The “I” of the Beholder: A Guided Journey to the Essence of a Child, by Annemarie Roeper and Ann Higgins.
This lyrical book is Annemarie’s distillation of a lifetime’s thought about who we are, how we become our most true and honest selves, and the kind of settings that nurture that process.
Available from Great Potential Press, $18.95.
Marienau: A Daughter’s Reflections, by Annemarie Roeper and Karen Mireau.
Shortly before she passed away, Annemarie completed this sweet memoir that vividly captures her remarkable childhood spent between the wars in Germany. The daughter of two brilliant, idealistic educators, Annemarie grew up in a world of art, music, freedom, love, and challenge.
The rise of the Nazi Party destroyed that world, forcing her Jewish family to flee, ultimately to America, where they continued to work in the field of education the rest of their lives.
Available from Lulu.com, $17.95
Beyond Old Age: Essays on Living and Dying, by Annemarie Roeper.
After a lifetime of thinking about children and their development, Annemarie turned her thoughts to the developmental changes that come to the old. In essays she wrote between the ages of 87 and 92, she explores her emotional response to aging, trying to see and understand its place in the lifelong process of growth, and trying to absorb and share the hard lessons of aging.
Available Lulu.com, $15.96 paper; $5.99 eBook.
I Need All My Teddybears, Small and Tall, Who Started It? and The Plane Went Down in Buffalo, by Annemarie Roeper with photographs by Jerry Stoll.
Annemarie wrote this series of four children’s books in 1963 for a niche that didn’t really exist –stories that led parents and children through everyday emotional conflicts to safe and happy resolutions. The stories cover such eternal dilemmas as how many stuffed animals do you need for a sleepover, how to resolve arguments, how to fly alone for the first time, and what to do when the world seems too big for a little one. Annemarie reprinted the books in 2010, using the charming original photographs.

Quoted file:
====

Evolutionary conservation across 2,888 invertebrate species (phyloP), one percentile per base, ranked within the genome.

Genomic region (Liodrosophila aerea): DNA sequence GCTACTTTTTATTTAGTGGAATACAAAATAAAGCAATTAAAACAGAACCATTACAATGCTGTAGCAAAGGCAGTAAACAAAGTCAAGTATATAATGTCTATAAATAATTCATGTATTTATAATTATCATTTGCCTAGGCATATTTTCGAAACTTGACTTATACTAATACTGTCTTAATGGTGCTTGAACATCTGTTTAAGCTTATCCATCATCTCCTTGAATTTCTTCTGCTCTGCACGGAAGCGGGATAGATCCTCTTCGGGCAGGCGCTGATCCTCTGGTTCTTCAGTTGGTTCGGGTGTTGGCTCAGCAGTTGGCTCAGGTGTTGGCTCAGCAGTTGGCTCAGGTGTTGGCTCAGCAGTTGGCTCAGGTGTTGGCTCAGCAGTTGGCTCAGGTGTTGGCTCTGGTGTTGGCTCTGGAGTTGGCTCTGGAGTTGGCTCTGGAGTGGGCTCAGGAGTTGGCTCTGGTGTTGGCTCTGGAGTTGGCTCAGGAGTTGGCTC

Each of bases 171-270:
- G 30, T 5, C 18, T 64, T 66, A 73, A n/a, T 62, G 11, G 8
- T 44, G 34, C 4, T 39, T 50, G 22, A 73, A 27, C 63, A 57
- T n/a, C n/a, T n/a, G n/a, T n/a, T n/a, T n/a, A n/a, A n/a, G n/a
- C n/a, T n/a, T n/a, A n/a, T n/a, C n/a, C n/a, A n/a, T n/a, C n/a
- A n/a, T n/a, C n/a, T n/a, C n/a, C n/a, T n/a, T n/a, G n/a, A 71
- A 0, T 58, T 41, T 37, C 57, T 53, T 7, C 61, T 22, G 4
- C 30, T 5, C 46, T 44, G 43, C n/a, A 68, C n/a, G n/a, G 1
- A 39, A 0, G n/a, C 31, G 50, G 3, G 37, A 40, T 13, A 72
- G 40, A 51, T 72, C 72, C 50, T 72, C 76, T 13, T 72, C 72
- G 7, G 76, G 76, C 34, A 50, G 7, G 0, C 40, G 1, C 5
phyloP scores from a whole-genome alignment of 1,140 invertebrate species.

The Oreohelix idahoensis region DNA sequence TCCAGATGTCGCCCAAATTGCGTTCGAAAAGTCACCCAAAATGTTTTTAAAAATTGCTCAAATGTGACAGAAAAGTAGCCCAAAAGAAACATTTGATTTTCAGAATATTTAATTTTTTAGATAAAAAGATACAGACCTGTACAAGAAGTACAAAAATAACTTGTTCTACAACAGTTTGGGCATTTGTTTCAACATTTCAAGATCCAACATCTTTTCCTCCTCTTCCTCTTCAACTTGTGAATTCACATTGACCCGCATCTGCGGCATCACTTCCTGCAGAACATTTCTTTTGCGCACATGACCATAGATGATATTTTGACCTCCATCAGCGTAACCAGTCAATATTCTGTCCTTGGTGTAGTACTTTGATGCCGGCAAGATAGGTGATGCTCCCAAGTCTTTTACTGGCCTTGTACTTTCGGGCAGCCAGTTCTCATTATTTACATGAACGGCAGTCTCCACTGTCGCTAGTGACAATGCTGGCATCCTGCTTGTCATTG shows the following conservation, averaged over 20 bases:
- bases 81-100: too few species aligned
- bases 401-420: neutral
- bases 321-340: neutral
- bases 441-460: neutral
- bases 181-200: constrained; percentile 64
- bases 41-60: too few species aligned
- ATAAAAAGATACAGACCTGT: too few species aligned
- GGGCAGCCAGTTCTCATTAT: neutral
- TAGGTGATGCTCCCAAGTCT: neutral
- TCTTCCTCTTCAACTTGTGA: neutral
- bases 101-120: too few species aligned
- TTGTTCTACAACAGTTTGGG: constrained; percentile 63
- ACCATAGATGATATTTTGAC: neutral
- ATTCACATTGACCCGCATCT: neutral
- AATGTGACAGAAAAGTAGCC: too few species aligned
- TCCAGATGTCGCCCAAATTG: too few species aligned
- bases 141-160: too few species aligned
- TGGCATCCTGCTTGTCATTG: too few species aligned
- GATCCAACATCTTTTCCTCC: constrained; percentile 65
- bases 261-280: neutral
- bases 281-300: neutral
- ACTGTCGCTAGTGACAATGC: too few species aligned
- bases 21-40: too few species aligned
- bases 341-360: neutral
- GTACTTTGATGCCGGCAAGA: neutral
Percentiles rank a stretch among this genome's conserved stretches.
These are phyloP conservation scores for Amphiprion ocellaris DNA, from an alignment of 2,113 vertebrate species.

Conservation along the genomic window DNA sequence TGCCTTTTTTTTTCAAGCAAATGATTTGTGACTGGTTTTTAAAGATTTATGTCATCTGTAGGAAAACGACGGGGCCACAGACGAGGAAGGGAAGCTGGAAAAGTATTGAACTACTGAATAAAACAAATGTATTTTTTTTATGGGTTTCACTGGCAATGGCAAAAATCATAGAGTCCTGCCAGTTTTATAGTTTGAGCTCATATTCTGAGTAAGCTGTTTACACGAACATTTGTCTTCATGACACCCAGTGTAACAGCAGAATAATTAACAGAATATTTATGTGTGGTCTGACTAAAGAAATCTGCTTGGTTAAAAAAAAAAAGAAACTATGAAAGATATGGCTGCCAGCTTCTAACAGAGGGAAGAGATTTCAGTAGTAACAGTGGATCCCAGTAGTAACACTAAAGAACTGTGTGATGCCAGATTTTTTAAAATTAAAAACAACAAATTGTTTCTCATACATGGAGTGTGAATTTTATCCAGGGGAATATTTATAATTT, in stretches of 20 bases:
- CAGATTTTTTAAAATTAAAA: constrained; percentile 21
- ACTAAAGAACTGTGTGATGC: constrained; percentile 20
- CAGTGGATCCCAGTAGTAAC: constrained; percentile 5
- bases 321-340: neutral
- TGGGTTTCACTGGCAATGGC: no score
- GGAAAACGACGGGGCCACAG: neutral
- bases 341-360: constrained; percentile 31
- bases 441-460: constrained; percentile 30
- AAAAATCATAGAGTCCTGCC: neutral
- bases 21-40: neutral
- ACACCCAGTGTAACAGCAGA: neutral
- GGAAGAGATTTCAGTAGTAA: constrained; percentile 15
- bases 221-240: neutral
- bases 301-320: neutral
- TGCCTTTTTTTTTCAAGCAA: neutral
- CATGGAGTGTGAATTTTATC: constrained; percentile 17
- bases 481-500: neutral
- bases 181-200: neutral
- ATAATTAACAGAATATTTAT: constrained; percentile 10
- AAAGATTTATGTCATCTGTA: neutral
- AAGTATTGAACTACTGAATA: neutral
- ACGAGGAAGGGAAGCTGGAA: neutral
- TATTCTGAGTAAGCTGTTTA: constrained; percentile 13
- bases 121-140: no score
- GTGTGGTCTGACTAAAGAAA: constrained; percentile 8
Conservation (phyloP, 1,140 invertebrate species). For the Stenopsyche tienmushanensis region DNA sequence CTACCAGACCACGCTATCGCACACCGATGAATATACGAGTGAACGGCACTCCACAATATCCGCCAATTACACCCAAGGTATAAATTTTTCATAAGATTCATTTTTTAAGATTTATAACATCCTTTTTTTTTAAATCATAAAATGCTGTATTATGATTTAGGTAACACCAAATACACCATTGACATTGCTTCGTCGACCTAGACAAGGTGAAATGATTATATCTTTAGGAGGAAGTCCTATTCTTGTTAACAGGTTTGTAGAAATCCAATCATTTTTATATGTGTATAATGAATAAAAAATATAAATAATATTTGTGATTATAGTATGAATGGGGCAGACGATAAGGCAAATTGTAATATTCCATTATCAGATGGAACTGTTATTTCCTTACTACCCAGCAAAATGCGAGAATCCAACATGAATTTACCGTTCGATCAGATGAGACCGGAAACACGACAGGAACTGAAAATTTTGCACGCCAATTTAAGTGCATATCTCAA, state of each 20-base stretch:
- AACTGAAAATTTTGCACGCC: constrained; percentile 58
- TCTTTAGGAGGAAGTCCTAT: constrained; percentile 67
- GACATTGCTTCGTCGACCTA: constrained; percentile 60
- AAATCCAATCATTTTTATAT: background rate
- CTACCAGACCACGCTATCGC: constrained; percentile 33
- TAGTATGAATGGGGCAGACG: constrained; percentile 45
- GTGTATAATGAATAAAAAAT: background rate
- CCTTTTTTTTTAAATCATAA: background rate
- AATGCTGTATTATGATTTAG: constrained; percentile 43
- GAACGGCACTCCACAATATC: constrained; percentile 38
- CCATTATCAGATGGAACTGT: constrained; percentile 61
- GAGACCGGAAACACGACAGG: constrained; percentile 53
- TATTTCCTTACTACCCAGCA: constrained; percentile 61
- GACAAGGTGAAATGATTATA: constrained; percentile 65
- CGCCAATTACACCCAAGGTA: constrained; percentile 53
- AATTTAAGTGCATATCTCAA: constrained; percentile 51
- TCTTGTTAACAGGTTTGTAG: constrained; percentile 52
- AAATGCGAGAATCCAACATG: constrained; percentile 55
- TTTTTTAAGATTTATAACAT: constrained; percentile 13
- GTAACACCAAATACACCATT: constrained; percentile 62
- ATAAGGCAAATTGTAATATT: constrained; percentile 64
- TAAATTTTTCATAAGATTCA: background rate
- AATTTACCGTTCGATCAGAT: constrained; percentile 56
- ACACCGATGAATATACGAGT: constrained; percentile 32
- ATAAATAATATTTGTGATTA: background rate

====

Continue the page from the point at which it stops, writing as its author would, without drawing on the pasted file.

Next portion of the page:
Available from Lulu.com, $15.99 paper/$7.99 eBook.
Recent Books with chapters by Annemarie Roeper
“The Emperor Has No Clothes: Exquisite Perception, Stress, and the Gifted Child,” by Annemarie Roeper, in Living with Intensity: Understanding the Sensitivity, Excitability and Emotional Development of Gifted Children, Adolescents, and Adults, by Susan Daniels and Michael M. Piechowski (Eds).
Annemarie’s chapter on stress approaches the topic holistically, covering the intrinsic stress of being gifted and seeing the world so differently from others, as well as the positive stress that comes from creativity.
Available from Great Potential Press, $26.95
“Asynchrony and Sensitivity,” by Annemarie Roeper, in Off the Charts: Asynchrony and the Gifted Child, by Christine S. Neville, Michael M. Piechowski, and Stephanie Tolan (Eds).
This collection of articles from The Columbus Group, the originators of the theory of asynchrony as the central distinction of the gifted, includes an article by Annemarie on the impact of sensitivity on the gifted child’s development. As she defines sensitivity, it is our ability to reach beyond ourselves into the world around us, and it shows that the Self is not self-contained but porous. The gifted child’s exceptional sensitivity requires careful attention so that the child can feel safe and fulfilled.
Available from Royal Fireworks Press, $30.00
Books and Film about The Roeper School
The Roeper School: A Model for Holistic Development of High Ability, by Don Ambrose, Bharath Sriraman and Tracy L. Cross (Eds).